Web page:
When you move to a new country there are all manner of little things that you don’t think about, things that might make moving into your own home a little more difficult. This is particularly true of Japan.
For me, aside from there not being an oven in my first Japanese home (and I even checked the bedroom in a vain hope of finding one after first moving in) the hardest thing to get to grips with was finding adequate furniture. Having lived in Sweden for some time before coming to Japan, I had become used to finding furniture that was not only stylish and chic, but also reasonably priced. I quickly found, having moved to Nagoya some six years ago, that I had to forgo one of these choices. There was, at the cheaper end of the scale, furniture stores such as Nitori, where the products I felt very much looked their price. Or if I wanted to buy things that made my apartment somewhere that I wasn’t embarrassed to invite friends over, then I was going to have to break the bank.
“Don’t worry!” a friend of mine said at the time. “There is an IKEA opening in Nagoya soon.” “That’s great!” I said. “When?” “I don’t know,” came the reply, “but soon.”
That was six years ago.
But now, finally, lovers of inexpensive but stylish furniture can rejoice, for October saw Japan’s tenth IKEA open in Nagakute, just a short hop from Nagoya.
IKEA is the brainchild of Swedish entrepreneur Ingvar Kamprad, created first as a mail order businessin 1943, but later developed into a furniture store. Named after the initials of its founder and those of the farm in which he grew up, Elmtaryd, and his home town, Agunnaryd, IKEA has grown today to become one of the world’s largest companies, amassing it’s founder a fortune of some 40 billion USD.
Its success has been attributed to the chic Scandinavian design of its furniture, and the fact that it is relatively cheap thanks to its flat-packed, self assembly concept.
Over the years IKEA has spread across the world, becoming fairly ubiquitous in both Europe and the US. It is beloved by students, first home buyers, couples with young families and people moving to new countries on a shortish term basis. People like you and I.
When you visit the new IKEA at Nagakute, be sure to follow these (only slightly tongue-in-cheek) instructions.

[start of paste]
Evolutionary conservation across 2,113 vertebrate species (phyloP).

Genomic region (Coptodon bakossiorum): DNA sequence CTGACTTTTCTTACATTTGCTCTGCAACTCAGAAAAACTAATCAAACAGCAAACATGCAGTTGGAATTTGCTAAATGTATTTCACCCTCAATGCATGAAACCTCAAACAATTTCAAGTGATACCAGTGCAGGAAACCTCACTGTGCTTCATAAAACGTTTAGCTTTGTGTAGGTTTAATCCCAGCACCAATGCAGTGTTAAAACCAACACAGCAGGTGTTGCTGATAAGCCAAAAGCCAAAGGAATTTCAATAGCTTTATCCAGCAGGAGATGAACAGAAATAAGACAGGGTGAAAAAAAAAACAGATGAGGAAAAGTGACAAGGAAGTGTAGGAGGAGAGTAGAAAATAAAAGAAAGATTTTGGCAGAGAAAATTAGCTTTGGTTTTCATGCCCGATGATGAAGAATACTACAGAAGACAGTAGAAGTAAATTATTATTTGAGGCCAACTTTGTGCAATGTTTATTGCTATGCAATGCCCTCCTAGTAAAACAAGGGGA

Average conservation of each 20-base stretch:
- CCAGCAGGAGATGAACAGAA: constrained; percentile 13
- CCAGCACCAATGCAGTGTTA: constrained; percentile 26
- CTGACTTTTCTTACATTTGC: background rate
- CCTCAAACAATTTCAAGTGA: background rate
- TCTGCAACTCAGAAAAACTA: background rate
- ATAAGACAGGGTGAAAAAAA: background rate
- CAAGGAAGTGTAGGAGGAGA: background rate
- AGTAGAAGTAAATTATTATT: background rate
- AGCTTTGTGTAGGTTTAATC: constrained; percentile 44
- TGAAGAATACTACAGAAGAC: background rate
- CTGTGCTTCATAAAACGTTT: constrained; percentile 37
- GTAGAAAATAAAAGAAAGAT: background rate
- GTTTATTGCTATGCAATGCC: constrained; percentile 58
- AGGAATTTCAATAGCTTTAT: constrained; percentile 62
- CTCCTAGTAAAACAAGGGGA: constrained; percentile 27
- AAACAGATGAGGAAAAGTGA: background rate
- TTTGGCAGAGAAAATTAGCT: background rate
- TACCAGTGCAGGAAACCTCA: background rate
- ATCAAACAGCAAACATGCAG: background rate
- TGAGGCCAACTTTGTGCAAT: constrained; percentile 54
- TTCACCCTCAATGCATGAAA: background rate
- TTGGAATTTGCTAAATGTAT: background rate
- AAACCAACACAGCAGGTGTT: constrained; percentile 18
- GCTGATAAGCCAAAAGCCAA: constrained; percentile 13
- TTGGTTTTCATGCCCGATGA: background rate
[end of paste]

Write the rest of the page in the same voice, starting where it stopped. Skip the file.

Do come with a shopping list and stick to it. This is easier said than done, however, because as you wind your way around the store, with everything being so cheap, it can be easy to pick up a few kitchen utensils here, a couple of lamps there, oh and that rug would go lovely in the living room, and next thing you know it you have enough furniture to kit out the entirety of Stockholm.
Don’t get lost. Again, easier said than done. IKEAs around the world are structured in very much a maze formation in a way that you have to pass every department before you get to the cashiers. This can have two outcomes: you end up buying a tonne of stuff (see above. There is a reason why IKEA had resisted online shopping for so long); and you may be stuck there all day. I am speaking from experience, on both counts.
Do have a tool kit. IKEA’s reputation for flat-packed furniture that can be put together using a simple allen key is not 100 per cent accurate. While it is true to some extent, for some of the more intricate pieces there is a good chance that you will need screwdrivers – both philips and flat head – and a hammer. If you don’t have them at home, you can buy a reasonably priced set there.
Don’t call it Aykeea. If you are from an English speaking country you probably pronounce the first letter of IKEA as you regularly would the ninth letter of the alphabet. However, you will find that here in Japan the pronounce it as ‘E’. But before you start chuckling to yourself about how the Japanese have gotten a pronunciation wrong yet again, you should know that in Sweden they pronounce it in the same way. It’s you that’s been saying it wrong all this time, and not them. All together now “EEKEA!”
Do try some of the food. After a day wandering around the store (and it may be a full day if you fail to follow the first “don’t”, above), you may end up getting pretty hungry. In that case you should head to the restaurant to sample some of the Swedish food on offer, which is just as cheap and functional as the furniture. The Swedish meatballs with mashed potato drenched in gravy are a must, but if you can’t stomach a full meal, grab a hot dog. For some reason the Swedes go mad for hot dogs, and a trip to IKEA isn’t complete without one. You should also pick up some Swedish delicacies while you are there to take home. I’m a big fan of their crisp bread, or ‘knäckebröd‘, which is just as difficult to stop eating as it is to pronounce. If you like candy, the chocolate Polly are fantastic, but by far away my favorite is the gummy candy Bilar, which means ‘Cars’. The tagline on the packet says that they are ‘Sweden’s biggest selling cars’, which is a lovely touch of Sweden’s *ahem* famous sense of humor. (Edit. I have just discovered that there are Bilar flavored Polly. Mind. Blown!)
Don’t get the salty licorice. Unless you are experienced in ‘Saltlakrids’, the black salty licorice that all of Scandinavia adores, it’s best to keep away. To say that it is an acquired taste is something of an understatement.
By Mark Guthrie